Friday, July 24, 2009

View from the sticks

I was working with and talking to the co-owner of the shop I work in yesterday when he happened to mention that he had just found out that he had come in to a small five figure inheritance from his grandmother. I just listened as he wondered what he could do with the unexpected windfall. Should he buy this or that or the other thing?
This went on for a while and I did not say very much, then he asked me what I would do with it. I think what I said surprised him.
What I told him was I thought he should either stash it away as an emergency fund or use it to pay down debt. Then when he wondered why I told him my thoughts on personal finance.
I told him that I am completely debt free and have been for almost a decade. That I do not buy anything unless I can pay for it up front. That when I do buy something I buy the best I can find and pay the extra cost because the item usually works better and lasts longer.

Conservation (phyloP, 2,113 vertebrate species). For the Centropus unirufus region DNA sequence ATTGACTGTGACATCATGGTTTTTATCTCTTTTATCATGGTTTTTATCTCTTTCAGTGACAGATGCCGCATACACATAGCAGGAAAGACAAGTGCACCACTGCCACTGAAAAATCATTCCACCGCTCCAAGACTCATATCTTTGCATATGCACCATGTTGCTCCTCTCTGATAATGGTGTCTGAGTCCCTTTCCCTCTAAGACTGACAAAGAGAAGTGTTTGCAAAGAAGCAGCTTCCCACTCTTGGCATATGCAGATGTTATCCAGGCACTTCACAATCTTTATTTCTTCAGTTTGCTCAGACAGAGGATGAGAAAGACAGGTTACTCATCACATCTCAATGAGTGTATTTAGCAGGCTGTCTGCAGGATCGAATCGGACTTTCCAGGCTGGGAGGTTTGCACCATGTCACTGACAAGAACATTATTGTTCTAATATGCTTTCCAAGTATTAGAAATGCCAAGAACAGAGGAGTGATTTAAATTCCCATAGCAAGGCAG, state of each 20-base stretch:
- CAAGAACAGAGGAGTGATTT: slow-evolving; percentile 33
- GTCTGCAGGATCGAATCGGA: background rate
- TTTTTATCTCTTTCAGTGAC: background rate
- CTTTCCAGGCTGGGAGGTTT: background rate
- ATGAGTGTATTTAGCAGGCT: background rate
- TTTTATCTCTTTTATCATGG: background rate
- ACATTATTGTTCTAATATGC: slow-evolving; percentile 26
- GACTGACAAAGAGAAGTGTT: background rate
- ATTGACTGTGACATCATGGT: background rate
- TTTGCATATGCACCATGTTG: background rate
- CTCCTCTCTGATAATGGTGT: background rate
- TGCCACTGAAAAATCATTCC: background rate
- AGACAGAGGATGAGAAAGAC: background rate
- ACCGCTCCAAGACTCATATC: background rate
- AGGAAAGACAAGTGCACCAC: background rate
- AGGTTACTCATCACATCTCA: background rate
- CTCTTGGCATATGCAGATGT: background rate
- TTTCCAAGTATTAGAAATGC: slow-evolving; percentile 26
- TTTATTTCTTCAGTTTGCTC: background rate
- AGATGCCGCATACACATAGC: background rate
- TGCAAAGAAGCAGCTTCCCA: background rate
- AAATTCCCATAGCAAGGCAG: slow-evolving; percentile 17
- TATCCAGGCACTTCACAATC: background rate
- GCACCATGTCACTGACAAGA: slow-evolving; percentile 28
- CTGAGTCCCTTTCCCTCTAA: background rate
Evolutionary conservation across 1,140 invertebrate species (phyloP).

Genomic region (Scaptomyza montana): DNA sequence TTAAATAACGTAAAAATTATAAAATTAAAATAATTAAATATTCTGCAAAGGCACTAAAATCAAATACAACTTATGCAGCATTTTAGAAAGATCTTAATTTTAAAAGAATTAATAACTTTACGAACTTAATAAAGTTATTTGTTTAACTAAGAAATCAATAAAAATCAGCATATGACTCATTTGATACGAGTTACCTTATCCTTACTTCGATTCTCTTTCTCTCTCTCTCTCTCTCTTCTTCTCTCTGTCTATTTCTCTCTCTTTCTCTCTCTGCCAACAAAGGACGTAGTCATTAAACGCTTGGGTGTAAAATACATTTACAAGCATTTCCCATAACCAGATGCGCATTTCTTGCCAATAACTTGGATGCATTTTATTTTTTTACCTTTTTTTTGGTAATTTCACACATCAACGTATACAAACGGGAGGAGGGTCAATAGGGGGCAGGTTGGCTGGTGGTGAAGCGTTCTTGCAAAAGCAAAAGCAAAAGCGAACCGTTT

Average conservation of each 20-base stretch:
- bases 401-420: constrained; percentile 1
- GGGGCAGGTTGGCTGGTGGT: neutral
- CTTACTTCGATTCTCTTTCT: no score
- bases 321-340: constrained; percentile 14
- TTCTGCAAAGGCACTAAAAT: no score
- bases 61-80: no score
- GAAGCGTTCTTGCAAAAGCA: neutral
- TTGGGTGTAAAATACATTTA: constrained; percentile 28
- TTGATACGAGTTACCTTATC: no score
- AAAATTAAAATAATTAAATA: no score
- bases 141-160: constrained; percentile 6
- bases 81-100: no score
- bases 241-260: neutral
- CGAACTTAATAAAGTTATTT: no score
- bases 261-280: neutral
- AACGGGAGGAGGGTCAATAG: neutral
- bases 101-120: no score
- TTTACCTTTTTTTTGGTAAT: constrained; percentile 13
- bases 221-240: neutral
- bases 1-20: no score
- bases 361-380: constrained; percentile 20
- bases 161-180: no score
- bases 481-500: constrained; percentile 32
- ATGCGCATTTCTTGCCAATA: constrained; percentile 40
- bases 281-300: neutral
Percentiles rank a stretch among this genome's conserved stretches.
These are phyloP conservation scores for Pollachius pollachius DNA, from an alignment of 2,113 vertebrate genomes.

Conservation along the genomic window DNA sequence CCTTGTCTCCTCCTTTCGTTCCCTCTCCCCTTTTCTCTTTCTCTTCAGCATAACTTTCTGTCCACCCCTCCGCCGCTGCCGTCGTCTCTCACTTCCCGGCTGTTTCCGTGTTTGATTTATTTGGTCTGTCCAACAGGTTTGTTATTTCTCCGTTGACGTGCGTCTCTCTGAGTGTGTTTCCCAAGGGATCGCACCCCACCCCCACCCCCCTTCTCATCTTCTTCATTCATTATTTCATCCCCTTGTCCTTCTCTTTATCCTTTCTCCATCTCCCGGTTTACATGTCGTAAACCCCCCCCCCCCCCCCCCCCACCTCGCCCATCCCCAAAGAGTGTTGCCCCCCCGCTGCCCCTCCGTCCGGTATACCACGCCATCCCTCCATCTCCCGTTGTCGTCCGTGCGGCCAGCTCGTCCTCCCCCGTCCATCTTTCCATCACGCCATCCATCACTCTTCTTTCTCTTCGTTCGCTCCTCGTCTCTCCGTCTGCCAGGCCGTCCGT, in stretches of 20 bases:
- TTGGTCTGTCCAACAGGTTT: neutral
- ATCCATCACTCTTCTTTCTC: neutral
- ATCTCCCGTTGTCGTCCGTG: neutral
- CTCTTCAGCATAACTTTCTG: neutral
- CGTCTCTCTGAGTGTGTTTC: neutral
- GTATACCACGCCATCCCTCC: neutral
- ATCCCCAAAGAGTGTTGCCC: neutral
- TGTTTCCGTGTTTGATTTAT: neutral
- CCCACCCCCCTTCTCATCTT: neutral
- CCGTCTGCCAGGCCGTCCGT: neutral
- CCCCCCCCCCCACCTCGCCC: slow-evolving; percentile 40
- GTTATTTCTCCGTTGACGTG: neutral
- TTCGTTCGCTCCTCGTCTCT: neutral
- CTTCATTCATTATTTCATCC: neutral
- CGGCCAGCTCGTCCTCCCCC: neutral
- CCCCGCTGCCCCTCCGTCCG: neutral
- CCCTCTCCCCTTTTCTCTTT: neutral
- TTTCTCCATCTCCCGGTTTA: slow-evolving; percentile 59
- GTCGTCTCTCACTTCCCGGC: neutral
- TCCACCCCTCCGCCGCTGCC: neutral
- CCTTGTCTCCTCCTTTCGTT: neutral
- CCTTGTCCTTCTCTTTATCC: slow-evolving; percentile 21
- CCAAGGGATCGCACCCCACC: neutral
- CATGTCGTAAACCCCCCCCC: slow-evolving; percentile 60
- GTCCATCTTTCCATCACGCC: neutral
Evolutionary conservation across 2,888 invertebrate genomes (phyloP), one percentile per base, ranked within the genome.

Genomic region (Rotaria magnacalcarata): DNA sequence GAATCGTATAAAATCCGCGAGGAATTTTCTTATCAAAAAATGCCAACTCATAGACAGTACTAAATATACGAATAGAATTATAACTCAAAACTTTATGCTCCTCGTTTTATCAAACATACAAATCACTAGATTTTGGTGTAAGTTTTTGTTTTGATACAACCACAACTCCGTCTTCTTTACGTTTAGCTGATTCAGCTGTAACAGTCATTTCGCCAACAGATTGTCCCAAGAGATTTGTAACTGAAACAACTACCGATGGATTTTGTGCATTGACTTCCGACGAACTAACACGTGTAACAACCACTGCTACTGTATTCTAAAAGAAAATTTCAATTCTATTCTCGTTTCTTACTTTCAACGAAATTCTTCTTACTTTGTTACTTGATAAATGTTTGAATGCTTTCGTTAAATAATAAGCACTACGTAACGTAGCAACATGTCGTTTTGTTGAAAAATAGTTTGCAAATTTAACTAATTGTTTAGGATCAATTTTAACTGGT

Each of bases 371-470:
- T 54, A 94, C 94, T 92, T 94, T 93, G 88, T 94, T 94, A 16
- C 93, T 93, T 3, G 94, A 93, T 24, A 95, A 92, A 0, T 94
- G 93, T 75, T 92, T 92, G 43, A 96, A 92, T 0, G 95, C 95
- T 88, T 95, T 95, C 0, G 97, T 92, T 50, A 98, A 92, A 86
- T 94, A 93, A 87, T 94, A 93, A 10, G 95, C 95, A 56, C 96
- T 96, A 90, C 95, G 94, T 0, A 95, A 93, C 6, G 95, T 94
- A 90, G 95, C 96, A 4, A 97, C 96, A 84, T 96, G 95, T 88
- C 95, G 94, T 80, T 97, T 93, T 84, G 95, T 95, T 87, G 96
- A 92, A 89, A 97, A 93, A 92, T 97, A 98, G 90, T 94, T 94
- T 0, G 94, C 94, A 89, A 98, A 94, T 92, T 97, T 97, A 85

I told him that being debt free is a state of mind and a lifestyle choice that takes discipline and practice but in the end is much less expensive and much less stressful that the debt driven life we have been taught is normal.
Being debt free brings freedom and many more choices. I told him that if I was in debt I would not have been able to retire at 49 and take up a much lower paying job that I enjoy very much. When you are in debt you are on a treadmill and cannot stop moving. The bigger the debt the faster the treadmill goes. If you lose your job or get sick you are in danger of very quickly losing everything that you worked for.